From the Rav’s Desk: Shaalos & Teshuvos on Parshas Shelach and others

The Mefarshim[1] explain that, unlike the superficial understanding of the story in which one concludes the Meraglim were great Reshaim, in truth they were great Tzadikim and had good and holy intentions in their actions. In the wording of the Alter Rebbe[2] “They were on a very high level.” They were great Tzadikim not only at the time they were chosen by Moshe and went on their trip, but even afterwards, upon their return, and eventual deterioration of events.[3] They never intended to rebel against Hashem or proclaim heresy but took a mistaken and misguided approach in their service of G-d, which eventually led to the tragic events that followed. In the coming paragraphs, we will elaborate on the exact mistaken philosophy and approach of the holy Meraglim.


The proof of righteousness of the Meraglim even at the time of their sin:

The fact that the Meraglim were truly Tzadikim throughout the episode can be proven from several sources.

1) The source of a Minyan: The Talmud[4] states that the source in scripture for the law that a Minyan is made up of 10 men, and one needs a Minyan in order to recite a Davar Shebekedusha [i.e. Davening, Kedusha, Kaddish, Barchu] is learned from a verse discussing nonother than the Meraglim! Not the Meraglim before the sin, but the Meraglim after the sin! After the sin of the Meraglim the verse[5] states “Ad Masaiy Leida Harah Hazos/Until when will we suffer from this evil group” and the Sages used a Hekesh to learn from here that an Eida, a Minyan, is made up of ten men just like the group of the Meraglim who sinned. Now, why on earth would the source for a Minyan be learned from such evil people, especially in light of the fact that according to Halacha it is questionable[6] as to if the heretical Meraglim could even join a Minyan? Accordingly, one must conclude that in truth the Meraglim were, and remained, Tzaddikim even after the sin.[7]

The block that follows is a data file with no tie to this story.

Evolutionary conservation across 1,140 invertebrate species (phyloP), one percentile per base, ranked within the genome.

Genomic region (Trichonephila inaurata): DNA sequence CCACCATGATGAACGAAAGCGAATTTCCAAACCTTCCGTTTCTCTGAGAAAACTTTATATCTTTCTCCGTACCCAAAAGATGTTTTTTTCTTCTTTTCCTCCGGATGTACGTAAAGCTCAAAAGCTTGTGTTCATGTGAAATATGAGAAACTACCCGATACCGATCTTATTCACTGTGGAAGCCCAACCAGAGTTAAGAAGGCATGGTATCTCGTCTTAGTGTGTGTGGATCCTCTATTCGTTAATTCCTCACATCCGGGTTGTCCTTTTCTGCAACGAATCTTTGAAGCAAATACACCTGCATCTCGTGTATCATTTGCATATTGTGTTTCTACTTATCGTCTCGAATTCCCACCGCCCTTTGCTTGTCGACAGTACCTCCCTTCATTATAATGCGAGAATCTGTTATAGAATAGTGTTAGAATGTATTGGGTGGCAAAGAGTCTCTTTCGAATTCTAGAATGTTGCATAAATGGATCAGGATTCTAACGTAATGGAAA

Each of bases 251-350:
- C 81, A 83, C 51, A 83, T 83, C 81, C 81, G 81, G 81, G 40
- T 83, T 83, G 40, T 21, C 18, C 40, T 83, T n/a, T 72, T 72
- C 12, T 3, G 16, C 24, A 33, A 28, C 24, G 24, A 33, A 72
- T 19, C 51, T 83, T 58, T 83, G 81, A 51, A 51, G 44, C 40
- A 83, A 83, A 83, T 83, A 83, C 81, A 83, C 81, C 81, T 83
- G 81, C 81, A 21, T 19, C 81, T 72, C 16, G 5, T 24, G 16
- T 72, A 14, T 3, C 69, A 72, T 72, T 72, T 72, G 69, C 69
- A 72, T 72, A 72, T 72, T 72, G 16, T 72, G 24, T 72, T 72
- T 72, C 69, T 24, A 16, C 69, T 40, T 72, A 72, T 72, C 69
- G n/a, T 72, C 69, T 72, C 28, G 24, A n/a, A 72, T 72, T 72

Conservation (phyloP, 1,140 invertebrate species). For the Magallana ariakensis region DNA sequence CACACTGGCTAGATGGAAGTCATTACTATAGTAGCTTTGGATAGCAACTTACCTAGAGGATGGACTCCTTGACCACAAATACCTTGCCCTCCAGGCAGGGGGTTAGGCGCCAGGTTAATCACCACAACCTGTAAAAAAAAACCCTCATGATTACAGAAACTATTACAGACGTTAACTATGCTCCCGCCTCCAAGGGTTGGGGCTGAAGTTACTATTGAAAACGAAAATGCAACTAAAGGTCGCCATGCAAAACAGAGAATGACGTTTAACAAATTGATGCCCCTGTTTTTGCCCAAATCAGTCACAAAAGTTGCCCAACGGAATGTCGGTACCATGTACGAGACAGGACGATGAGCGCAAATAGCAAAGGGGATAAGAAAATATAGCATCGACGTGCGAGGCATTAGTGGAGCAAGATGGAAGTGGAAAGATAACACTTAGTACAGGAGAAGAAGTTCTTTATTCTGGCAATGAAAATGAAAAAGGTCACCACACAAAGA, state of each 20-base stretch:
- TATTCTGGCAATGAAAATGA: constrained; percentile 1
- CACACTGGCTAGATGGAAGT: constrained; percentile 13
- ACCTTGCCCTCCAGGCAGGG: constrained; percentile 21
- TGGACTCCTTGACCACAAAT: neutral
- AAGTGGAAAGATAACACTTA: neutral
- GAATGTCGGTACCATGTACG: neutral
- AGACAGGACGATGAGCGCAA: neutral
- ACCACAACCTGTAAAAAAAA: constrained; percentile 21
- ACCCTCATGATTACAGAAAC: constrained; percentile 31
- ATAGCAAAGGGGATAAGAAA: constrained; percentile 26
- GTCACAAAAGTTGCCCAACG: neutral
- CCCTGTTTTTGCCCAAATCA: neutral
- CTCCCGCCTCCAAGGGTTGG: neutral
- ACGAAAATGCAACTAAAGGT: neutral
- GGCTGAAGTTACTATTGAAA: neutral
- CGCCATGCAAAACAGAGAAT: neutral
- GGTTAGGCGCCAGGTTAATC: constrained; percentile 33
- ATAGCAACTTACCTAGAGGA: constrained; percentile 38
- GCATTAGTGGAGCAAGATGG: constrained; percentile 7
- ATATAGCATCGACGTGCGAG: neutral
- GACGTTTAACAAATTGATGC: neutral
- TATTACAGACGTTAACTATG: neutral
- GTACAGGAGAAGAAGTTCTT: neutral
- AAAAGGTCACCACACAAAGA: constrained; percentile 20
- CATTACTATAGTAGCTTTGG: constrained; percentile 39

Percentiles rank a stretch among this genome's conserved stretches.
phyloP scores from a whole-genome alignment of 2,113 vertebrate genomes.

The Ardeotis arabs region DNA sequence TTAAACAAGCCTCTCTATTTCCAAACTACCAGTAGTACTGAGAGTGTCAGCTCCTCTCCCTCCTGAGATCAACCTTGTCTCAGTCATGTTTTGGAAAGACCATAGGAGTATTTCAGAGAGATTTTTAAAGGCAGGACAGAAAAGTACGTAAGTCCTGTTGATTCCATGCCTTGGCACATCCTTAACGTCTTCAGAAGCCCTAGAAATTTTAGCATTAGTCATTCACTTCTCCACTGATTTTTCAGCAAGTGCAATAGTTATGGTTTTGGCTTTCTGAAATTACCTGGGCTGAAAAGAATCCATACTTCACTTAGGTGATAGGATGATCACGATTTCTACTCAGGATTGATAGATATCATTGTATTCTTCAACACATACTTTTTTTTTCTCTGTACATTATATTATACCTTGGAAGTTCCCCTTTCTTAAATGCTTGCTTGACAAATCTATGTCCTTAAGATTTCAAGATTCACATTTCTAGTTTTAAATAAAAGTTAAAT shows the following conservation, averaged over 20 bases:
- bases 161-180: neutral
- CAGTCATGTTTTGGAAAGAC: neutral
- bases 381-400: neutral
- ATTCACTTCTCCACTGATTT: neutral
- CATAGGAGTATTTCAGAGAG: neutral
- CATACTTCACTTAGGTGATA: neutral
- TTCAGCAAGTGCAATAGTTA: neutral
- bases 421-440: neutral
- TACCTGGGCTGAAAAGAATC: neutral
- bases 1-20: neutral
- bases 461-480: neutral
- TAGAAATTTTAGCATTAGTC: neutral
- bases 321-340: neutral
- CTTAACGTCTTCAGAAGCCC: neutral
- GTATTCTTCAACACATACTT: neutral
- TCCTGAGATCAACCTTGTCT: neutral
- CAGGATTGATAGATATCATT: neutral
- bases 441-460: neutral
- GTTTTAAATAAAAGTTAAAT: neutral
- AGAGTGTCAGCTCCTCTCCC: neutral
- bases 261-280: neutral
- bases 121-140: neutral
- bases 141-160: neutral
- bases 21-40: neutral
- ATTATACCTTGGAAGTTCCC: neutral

2) The fast day of the 17th of Elul: In chapter 580 in Shulchan Aruch, a list of fast days is given for scrupulous Jews, commemorating different events that warrant fasting, most of which are fasts commemorating the death of Tzaddikim. The Tur and Shulchan Aruch[8] after listing several days of fasting for the deaths of Tzadikim, list that the 17th of Elul is a fast day commemorating the deaths of the Meraglim! The Mefarshim[9] are puzzled, and question why one would fast on this day, implying something bad occurred, when in truth it is a day of rejoicing, as states the verse “Rejoice with the loss of Reshaim.” Various answers are offered, and of these answers, some Mefarshim[10] state that in truth the Meraglim were Tzadikim and therefore we fast just like after the death of any other Tzadik listed there. According to this approach, the Meraglim remained Tzaddikim until their death, to the caliber that it is worthy to fast on that day just like it is worthy to fast on the day of passing of Moshe, Miriam, Nadav Veavihu and others!


[1] M”A 580/2 in name of Shelah Hakadosh [However, see Shlah Hakadosh Al Hatorah where he clearly writes they were Reshaim. Vetzaruch Iyun]; Rav Shmuel Vital in Shaar Hapesukim Shlach; Likkutei Torah p. 72; Likkutei Sichos 33/85; Semuchin Lad Shlach; Tiferes Yonason Shlach in name of Shlah; Toldos Adam Shlach in name of Rav Yitzchak of Varka

Other Mefarshim: Most of the Mefarshim view the Meraglim as Reshaim. [See Bies Yosef 580; Bach 580; Shlah Al Hatorah; Igros Moshe 3/14]

[2] Likkutei Torah p. 72

[3] So is evident from all the above sources!

[4] Megillah 23b

[5] 14/27

[6] See Beis Yosef 55 in name of Rashba; P”M 55 A”A 10; Igros Moshe 3/14

[7] Likkutei Sichos 33/85

[8] 580/2

[9] See M”A 580/2; Beis Yosef 580; Bach 580

[10] M”A 580/2 in name of Shelah Hakadosh [However, see Shlah Hakadosh Al Hatorah where he clearly writes they were Reshaim. Vetzaruch Iyun]

17th of Elul. The Tur and Shulchan Aruch[1] list that the 17th of Elul is a fast day commemorating the deaths of the Meraglim!

[1] 580/2

Indeed, there is no maximum limit to Bikurim, and hence one may choose to sanctify all the fruits of his tree and even his entire field as Bikurim to bring to the temple. In this regard, it is different than Hafrashas Teruma, Challah, Maser, etc which requires one to separate from a leftover produce, and he cannot separate the entire produce.

Sources: Rambam Hilchos Bikurim 2:17; Mishneh Bikurim 2:4

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